Our bodies run on an in-built 24-hour clock embedded in a part of the brain called the suprachiasmatic nucleus
(SCN). Its 20,000 nerve cells sit in the middle of the brain above the back of the eyes and on top of a structure called the hypothalamus. These are the body’s master timekeepers, setting the rhythm for sleeping, waking, eating, and hormone release.
Even in a test tube, cells from the SCN keep time. They are stufed with molecules called transcription factors, which change the production levels of other molecules on a 24-hour cycle. The master regulators are known as BMAL and CLOCK. Together, these two molecules activate the production of molecules called periods and cryptochromes. As levels of periods and cryptochromes rise, they feed back to BMAL and CLOCK, switching production of again. This causes the amount of these molecules to go up and down in cycles, forming the basis for a precise timekeeper.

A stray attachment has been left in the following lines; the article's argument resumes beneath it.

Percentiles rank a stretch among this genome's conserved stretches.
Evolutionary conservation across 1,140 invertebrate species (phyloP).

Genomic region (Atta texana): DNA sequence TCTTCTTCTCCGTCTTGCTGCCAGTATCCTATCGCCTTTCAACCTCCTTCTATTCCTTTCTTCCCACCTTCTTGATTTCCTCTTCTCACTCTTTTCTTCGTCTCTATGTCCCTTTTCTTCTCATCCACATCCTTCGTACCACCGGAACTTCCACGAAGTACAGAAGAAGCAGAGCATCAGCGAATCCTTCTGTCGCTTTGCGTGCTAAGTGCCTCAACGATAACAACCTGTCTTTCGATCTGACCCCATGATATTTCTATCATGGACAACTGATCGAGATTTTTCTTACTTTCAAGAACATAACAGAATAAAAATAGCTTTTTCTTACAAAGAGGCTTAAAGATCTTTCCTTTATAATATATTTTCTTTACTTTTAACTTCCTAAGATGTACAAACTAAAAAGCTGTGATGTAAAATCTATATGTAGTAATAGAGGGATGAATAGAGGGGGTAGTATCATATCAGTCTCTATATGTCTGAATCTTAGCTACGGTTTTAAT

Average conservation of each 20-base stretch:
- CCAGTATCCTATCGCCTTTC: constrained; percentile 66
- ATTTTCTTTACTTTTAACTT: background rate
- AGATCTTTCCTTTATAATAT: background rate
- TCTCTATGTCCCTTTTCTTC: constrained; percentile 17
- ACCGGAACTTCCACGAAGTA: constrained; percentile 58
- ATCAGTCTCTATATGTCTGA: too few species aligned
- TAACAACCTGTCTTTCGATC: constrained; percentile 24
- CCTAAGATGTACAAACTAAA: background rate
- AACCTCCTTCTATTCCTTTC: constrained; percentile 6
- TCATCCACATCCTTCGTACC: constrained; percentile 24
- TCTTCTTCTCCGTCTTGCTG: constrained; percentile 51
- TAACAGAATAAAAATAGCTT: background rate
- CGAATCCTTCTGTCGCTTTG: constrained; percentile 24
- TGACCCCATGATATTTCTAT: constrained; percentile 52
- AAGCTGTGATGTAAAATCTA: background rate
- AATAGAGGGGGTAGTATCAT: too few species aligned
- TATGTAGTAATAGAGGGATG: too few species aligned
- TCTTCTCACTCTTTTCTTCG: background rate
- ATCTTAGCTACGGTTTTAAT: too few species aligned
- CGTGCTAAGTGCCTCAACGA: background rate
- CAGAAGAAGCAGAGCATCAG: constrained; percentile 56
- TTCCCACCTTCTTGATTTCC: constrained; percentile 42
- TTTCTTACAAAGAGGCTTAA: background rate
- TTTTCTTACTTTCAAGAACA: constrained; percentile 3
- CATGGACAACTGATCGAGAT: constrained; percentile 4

Like any clock, the SCN can run fast or slow, so the time is reset, or entrained, every day by daylight. This is done by light-sensitive cells in the back of the eye known as intrinsically photosensitive retinal ganglion cells. They don’t
produce images when they detect light: instead they send signals to the SCN via a bundle of nerve tissue called the retinohypothalamic tract, syncing the master clock, which in turn messages the rest of the body about the time.